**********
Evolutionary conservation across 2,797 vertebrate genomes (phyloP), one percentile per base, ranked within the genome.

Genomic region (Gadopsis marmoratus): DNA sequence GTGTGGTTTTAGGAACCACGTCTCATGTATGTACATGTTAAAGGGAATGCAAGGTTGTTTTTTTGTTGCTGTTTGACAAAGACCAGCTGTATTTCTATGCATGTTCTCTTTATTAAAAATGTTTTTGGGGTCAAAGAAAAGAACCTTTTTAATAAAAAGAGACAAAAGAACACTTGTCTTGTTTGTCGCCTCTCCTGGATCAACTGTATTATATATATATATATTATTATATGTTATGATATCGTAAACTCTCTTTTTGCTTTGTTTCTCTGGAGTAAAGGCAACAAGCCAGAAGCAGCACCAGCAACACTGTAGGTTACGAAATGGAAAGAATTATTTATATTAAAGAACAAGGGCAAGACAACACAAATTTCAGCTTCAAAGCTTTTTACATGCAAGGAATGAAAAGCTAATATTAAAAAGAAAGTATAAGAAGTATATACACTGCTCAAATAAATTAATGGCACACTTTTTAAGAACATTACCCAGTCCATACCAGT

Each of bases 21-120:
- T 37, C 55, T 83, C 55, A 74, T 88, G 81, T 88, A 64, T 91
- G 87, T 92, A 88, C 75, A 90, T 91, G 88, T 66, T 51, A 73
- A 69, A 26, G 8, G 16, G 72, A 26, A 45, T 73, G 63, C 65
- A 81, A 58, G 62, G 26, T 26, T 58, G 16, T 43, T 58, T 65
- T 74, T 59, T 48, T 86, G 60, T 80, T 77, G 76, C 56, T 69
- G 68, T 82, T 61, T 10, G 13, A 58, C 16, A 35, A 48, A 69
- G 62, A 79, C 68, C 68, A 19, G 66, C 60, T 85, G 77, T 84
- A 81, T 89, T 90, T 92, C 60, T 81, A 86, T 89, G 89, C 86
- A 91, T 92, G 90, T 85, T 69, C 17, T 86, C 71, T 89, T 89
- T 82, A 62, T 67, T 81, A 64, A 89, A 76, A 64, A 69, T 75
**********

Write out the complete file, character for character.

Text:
Evolutionary conservation across 2,797 vertebrate genomes (phyloP), one percentile per base, ranked within the genome.

Genomic region (Gadopsis marmoratus): DNA sequence GTGTGGTTTTAGGAACCACGTCTCATGTATGTACATGTTAAAGGGAATGCAAGGTTGTTTTTTTGTTGCTGTTTGACAAAGACCAGCTGTATTTCTATGCATGTTCTCTTTATTAAAAATGTTTTTGGGGTCAAAGAAAAGAACCTTTTTAATAAAAAGAGACAAAAGAACACTTGTCTTGTTTGTCGCCTCTCCTGGATCAACTGTATTATATATATATATATTATTATATGTTATGATATCGTAAACTCTCTTTTTGCTTTGTTTCTCTGGAGTAAAGGCAACAAGCCAGAAGCAGCACCAGCAACACTGTAGGTTACGAAATGGAAAGAATTATTTATATTAAAGAACAAGGGCAAGACAACACAAATTTCAGCTTCAAAGCTTTTTACATGCAAGGAATGAAAAGCTAATATTAAAAAGAAAGTATAAGAAGTATATACACTGCTCAAATAAATTAATGGCACACTTTTTAAGAACATTACCCAGTCCATACCAGT

Each of bases 21-120:
- T 37, C 55, T 83, C 55, A 74, T 88, G 81, T 88, A 64, T 91
- G 87, T 92, A 88, C 75, A 90, T 91, G 88, T 66, T 51, A 73
- A 69, A 26, G 8, G 16, G 72, A 26, A 45, T 73, G 63, C 65
- A 81, A 58, G 62, G 26, T 26, T 58, G 16, T 43, T 58, T 65
- T 74, T 59, T 48, T 86, G 60, T 80, T 77, G 76, C 56, T 69
- G 68, T 82, T 61, T 10, G 13, A 58, C 16, A 35, A 48, A 69
- G 62, A 79, C 68, C 68, A 19, G 66, C 60, T 85, G 77, T 84
- A 81, T 89, T 90, T 92, C 60, T 81, A 86, T 89, G 89, C 86
- A 91, T 92, G 90, T 85, T 69, C 17, T 86, C 71, T 89, T 89
- T 82, A 62, T 67, T 81, A 64, A 89, A 76, A 64, A 69, T 75